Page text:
The Allies were placed in a very embarrassing position in the first years of the war by their inability to promise independence to Poland. On November 5, 1916, the German and Austrian emperors declared their intention to form "a national state with a hereditary monarchy and a constitutional government" and to guarantee "the free development of its own forces." This offer to the Poles could not then be matched by England and France, altho these countries had always been enthusiastic for a free Poland when Germany and Austria were conspiring with Russia to crush her out of existence. On the contrary, the Allies were obliged by their alliance with the Czar to deny independence to Poland. In the answer of the Allies to the President's request for their war aims they declared for the liberation of the Ruthenians, Rumanians and Poles under Austrian rule but said nothing about the Ruthenians, Rumanians and Poles under Russian rule, altho they had suffered more. The Poles, according to the Allies, might be granted autonomy but must remain "under the scepter of the Czar." So, while Austria commissioned a Polish socialist to form a Polish Legion to fight for his country's liberty, the French and British press were obliged even to stop talking about it for fear of hurting the Czar's feelings. In a statement of the Allies' terms of peace made by Professor Milyukov in The Independent of September 25, 1916, he said:
It can be definitely stated that Russia cannot tolerate the idea of an independent Poland, even as a buffer state between Russia and Germany.
The Jewish question in Poland must be regarded a matter of internal politics. The Poles cannot permit them to use their own language in the schools nor in public life.
Professor Milyukov is now the leader of the new monarchist party, the "League for the Rebirth of Russia," which is looking to the Allies and America to set up the throne kicked over by the Bolsheviki. But even he has changed his views or at least his policy since the revolution, and while he wants the restoration of the monarchy he does not ask for the restoration of the entire empire. He and his party are willing to leave out Poland and the Baltic provinces. Does Senator Lodge accept this or does he claim more than the Russian monarchists?
The, attitude of the old Russian government and the Constitutional Democratic party as exprest in the quotation from Professor Milyukov gave the Germans a chance and they took advantage of it when they occupied Poland by extending the privileges of the Jews as well as promising independence to the Poles; fortunately for us the German administrator may be counted upon to alienate any friends that the German diplomat may make. German rule in Poland has of late been decidedly anti-Semitic. The factories have been robbed of their brass, leather and machinery. Polish children have been starved that Polish-grown food might be sent to Germany. The Polish councils have been dismissed when they showed any independence and the Polish armies have been abolished. We have, then, a good chance to recover the lost ground if 1915-16.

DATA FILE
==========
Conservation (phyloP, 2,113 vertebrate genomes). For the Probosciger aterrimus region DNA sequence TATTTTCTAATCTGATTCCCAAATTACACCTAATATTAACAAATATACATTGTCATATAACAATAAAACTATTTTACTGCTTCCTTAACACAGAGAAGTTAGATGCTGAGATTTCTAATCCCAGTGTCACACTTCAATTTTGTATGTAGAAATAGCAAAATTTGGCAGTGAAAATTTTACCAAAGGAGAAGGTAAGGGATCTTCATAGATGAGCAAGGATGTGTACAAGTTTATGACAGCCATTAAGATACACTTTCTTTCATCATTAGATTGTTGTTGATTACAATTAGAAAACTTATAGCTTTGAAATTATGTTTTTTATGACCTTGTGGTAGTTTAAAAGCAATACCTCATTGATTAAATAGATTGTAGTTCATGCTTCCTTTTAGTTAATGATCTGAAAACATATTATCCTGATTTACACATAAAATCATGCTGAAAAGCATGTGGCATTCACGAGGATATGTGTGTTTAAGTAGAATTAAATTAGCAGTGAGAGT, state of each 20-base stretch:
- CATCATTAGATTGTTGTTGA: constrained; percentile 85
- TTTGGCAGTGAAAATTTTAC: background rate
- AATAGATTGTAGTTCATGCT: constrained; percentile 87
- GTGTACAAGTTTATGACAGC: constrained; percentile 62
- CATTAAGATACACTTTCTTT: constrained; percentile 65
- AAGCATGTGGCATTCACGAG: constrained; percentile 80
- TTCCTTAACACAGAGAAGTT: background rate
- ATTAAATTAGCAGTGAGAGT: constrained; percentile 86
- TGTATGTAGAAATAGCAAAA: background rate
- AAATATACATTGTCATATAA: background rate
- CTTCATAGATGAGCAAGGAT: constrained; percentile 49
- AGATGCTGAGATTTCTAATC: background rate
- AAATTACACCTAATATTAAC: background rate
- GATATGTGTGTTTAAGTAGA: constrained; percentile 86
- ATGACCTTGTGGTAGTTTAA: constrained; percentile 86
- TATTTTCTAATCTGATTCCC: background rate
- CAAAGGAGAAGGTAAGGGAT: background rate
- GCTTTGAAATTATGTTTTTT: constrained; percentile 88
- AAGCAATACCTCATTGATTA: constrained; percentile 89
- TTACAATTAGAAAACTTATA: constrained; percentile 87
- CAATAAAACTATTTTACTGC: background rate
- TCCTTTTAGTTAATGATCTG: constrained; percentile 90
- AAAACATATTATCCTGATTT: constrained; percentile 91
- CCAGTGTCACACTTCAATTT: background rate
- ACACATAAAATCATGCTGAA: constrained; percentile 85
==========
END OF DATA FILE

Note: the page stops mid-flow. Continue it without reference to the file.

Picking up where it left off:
President Wilson, being free from entangling alliances, was able to give the first satisfactory assurance to the Poles. In his address to the Senate January, 22, 1917, he declared that "there should be united, independent and autonomous Poland." This went farther than either side had dared go, for Germany and Austria could not promise a "united" Poland, because it meant for all three a sacrifice of territory. President Wilson also asserted the right of every great people to a direct outlet to the sea, if not by means of the cession of territory then by neutralizing the rights of way. The new Austro-German arrangement professes to solve the question in the second of these alternatives, by promising the Poles free rail connection, free navigation of the Vistula and a free port at Danzig. Probably the Allies, if they were in Germany's position, would adopt much the same solution, for to give Poland the city of Danzig, which contains only four per cent of Poles, would violate the principle of nationality proclaimed by the Allies and would not be conducive to permanent peace. But a river, railroad or port under guarantee of a League of Nations would be a very different thing than being dependant upon the promise of Germany for such privileges.
In 1916 the Central Powers had the advantage in that they alone were in a position to promise independence to Poland. In 1918 the Central powers had the advantage in that they alone are in a position to give independence to Poland now. But the Poles, who in 1916 trusted the silence of the Allies rather than the promise of Germany and Austria, will now put more faith in the promise of the Allies than in the performance of Germany and Austria. Even the Polish Socialists in America, who two years ago were sending money to Warsaw to support the Polish Legion fighting under German command, are now enlisting in the army of pianist Paderewski to fight against the Germans. Over 100,000 Poles are now serving in the American army and the daily death lists that come from over the water show that they are among the foremost in the fight. The ancient flag of Poland, furled for a century, has again been flung to the breeze in France by the hand of President Poincaré. In spite, then, of this new Pan-Germanic scheme we have now, if we make no diplomatic blunder, a good chance to win the Poles altho the enemy has won Poland.
© J. Fred MacDonald, 2013